Skip to main content area Skip to sub-navigation
Skip to main content

Building on the Block: CC’s Innovation Initiative

We proposed an innovation program that would provide resources, structure, and encouragement to students and faculty as they investigate today’s opportunities and challenges, understand their contexts, and go on to identify sustainable solutions. A natural extension of the liberal arts, this program would offer students and faculty a place to focus on accessing creativity with our own innovative spirit and commitment to making a difference in the world.

What’s Happening: With this broad goal in mind, Dez Menendez ’02, director of Innovation at CC, has developed a strategic philosophy to guide CC’s innovation initiative.

“We’re poised to realize some opportunities that other institutions don’t have because of our sense of place and the Block Plan. We already have an innovative approach to the liberal arts. We already draw naturally innovative, risk-taking students who choose this alternative structure for their education. Our question is, ‘How can we do what we already do better and what are the unique opportunities we have because of the Block Plan?’ ” says Menendez. See the vision statement for Innovation at CC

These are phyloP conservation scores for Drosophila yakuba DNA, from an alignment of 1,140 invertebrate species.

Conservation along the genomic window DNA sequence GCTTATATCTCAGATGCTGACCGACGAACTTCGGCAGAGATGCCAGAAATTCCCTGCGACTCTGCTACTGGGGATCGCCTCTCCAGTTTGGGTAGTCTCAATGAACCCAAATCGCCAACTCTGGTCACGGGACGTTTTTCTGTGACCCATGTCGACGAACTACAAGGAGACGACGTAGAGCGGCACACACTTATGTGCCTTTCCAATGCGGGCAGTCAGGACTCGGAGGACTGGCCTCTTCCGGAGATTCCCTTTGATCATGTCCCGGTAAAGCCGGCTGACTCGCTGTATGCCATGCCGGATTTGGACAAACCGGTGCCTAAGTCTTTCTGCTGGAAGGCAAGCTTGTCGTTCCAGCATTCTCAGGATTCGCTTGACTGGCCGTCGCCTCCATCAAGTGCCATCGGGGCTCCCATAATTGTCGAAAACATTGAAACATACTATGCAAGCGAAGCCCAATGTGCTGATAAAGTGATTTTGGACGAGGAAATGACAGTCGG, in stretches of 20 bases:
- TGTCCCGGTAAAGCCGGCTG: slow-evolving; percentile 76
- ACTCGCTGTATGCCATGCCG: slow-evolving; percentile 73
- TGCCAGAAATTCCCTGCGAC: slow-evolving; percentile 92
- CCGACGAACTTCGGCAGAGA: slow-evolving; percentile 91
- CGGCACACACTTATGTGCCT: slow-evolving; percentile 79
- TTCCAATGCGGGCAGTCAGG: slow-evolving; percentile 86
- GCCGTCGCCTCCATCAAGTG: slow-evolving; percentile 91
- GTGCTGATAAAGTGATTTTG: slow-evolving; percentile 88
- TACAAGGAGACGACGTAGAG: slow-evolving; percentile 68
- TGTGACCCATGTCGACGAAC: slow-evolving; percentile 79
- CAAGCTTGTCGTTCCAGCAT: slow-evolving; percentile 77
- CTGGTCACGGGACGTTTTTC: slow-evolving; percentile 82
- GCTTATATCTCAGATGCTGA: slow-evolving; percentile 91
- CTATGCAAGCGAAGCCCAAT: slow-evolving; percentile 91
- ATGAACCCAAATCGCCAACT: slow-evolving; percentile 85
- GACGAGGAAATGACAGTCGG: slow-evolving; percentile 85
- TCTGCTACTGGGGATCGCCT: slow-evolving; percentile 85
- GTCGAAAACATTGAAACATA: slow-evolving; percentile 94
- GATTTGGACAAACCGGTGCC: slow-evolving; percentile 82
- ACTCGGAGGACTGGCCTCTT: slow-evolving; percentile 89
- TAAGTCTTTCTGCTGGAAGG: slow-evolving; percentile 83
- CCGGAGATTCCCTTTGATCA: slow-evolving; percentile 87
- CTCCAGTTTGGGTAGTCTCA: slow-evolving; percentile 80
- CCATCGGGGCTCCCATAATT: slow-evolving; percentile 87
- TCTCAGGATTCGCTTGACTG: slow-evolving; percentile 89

Innovation at CC empowers students with the creative confidence to contribute actively to change-making in the world. Because many institutions are using the word “innovative” lately, CC’s program is articulating the learning outcomes that distinguish what we mean by the term. Identified learning outcomes for Innovation at CC include empowering our students with creative confidence; a sense of resilience; mindfulness; and reflective self-awareness. We also strive to help them build comfort with navigating ambiguity and iterative risk-taking; teaching them creative problem-solving methodologies; as well as design thinking skills; and something Menendez calls “courageous doing.”